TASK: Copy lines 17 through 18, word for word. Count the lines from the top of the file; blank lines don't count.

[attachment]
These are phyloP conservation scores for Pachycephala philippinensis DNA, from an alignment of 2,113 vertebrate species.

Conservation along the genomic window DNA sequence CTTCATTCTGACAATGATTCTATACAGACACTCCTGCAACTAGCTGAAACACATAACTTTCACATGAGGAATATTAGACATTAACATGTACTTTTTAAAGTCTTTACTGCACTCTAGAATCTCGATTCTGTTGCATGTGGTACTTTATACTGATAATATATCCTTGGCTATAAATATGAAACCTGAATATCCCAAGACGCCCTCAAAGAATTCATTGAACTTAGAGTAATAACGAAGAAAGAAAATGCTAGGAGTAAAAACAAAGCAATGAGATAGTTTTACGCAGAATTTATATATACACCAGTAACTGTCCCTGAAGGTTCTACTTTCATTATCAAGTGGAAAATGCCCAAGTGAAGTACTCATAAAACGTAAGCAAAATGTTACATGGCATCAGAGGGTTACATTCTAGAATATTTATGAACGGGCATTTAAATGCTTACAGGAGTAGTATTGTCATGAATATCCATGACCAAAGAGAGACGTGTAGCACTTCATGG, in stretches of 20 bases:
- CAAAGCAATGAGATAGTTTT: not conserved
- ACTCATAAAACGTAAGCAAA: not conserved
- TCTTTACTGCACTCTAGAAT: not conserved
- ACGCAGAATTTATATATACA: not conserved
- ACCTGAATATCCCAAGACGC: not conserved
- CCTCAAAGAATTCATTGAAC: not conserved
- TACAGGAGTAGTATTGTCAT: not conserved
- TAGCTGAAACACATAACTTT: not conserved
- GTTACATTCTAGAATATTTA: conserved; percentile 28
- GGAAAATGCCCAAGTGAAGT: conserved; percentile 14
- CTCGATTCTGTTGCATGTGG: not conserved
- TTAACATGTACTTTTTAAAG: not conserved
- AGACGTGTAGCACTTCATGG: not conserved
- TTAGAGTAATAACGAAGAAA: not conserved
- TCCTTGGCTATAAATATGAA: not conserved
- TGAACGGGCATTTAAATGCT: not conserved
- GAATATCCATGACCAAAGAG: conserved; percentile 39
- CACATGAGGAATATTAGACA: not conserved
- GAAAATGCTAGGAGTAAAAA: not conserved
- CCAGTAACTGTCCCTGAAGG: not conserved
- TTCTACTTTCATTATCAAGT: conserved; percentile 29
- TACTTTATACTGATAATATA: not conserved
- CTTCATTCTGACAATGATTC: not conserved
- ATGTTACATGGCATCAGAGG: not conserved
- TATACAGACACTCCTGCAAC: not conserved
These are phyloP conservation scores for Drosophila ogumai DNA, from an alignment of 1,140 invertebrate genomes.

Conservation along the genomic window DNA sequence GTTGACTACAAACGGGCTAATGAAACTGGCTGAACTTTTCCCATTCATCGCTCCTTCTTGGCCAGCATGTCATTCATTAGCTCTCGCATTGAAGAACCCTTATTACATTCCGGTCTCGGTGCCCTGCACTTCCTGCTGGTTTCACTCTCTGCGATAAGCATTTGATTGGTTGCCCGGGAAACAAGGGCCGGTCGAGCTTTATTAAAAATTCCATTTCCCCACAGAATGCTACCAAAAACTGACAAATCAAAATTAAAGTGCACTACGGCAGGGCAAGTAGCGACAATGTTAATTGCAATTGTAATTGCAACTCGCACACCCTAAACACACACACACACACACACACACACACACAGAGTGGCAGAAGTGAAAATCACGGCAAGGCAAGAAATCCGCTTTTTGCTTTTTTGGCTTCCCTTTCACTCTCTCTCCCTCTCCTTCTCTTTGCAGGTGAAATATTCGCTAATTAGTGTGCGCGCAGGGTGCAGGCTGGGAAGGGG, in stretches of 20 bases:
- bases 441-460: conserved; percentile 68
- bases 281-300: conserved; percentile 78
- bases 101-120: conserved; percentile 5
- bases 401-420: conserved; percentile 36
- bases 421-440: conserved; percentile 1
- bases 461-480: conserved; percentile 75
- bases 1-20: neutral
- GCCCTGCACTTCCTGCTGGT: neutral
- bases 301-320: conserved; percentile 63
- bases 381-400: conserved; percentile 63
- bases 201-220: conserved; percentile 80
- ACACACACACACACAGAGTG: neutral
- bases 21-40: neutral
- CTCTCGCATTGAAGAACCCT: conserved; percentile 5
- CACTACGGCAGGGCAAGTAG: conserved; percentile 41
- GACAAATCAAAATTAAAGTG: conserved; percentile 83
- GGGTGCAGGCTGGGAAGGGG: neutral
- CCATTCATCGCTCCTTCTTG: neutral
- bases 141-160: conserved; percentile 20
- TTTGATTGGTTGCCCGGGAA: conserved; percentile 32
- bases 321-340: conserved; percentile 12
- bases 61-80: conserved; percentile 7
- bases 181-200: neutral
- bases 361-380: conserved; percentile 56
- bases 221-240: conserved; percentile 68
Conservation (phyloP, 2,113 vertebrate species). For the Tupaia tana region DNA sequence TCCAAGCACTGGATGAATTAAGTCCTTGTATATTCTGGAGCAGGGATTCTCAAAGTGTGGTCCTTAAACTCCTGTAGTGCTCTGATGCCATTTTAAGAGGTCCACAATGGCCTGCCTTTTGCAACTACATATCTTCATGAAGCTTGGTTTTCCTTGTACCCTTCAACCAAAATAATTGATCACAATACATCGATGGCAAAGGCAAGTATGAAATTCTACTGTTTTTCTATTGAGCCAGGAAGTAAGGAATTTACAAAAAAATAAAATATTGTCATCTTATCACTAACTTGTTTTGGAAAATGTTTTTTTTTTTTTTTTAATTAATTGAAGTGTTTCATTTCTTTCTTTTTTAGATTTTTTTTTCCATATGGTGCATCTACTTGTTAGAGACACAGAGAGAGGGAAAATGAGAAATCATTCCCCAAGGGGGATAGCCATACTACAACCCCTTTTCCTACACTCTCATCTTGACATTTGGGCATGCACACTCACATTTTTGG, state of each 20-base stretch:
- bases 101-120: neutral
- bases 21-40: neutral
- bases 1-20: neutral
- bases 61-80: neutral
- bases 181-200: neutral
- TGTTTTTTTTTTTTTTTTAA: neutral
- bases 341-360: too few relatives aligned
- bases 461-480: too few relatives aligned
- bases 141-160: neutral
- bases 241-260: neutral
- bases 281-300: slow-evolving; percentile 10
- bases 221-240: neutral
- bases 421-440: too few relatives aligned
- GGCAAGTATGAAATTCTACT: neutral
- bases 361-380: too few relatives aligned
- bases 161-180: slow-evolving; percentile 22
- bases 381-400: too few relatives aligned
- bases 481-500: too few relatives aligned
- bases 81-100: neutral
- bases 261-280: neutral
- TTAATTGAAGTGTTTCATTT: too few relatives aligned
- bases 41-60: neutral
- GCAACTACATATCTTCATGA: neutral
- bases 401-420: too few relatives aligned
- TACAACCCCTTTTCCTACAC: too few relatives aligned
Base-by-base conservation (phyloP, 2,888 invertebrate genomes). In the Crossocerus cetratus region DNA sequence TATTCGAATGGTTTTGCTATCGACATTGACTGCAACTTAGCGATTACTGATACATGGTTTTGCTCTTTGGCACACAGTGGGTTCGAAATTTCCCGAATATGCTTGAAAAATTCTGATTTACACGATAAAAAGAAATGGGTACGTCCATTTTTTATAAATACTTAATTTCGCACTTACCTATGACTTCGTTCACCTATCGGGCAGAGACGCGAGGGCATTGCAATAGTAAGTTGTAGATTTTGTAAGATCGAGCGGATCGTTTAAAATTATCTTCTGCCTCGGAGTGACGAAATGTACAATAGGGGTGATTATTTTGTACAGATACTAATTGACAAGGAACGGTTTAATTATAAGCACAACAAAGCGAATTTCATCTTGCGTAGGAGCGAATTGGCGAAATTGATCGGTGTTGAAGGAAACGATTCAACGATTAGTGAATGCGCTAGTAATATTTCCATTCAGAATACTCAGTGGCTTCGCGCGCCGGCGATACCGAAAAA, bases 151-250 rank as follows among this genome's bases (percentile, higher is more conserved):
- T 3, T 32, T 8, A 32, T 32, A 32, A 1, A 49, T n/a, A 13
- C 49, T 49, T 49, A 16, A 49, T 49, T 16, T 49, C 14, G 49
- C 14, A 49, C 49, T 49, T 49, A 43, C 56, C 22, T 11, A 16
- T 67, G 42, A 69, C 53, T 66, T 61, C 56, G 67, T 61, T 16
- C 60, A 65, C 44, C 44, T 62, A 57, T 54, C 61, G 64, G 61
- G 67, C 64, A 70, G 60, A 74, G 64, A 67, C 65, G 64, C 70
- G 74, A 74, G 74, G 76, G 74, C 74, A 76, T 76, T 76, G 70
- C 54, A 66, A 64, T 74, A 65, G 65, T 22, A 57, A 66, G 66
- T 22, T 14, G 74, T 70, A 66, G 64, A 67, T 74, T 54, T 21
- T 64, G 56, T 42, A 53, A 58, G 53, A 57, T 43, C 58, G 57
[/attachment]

- TCCTTGGCTATAAATATGAA: not conserved
- TGAACGGGCATTTAAATGCT: not conserved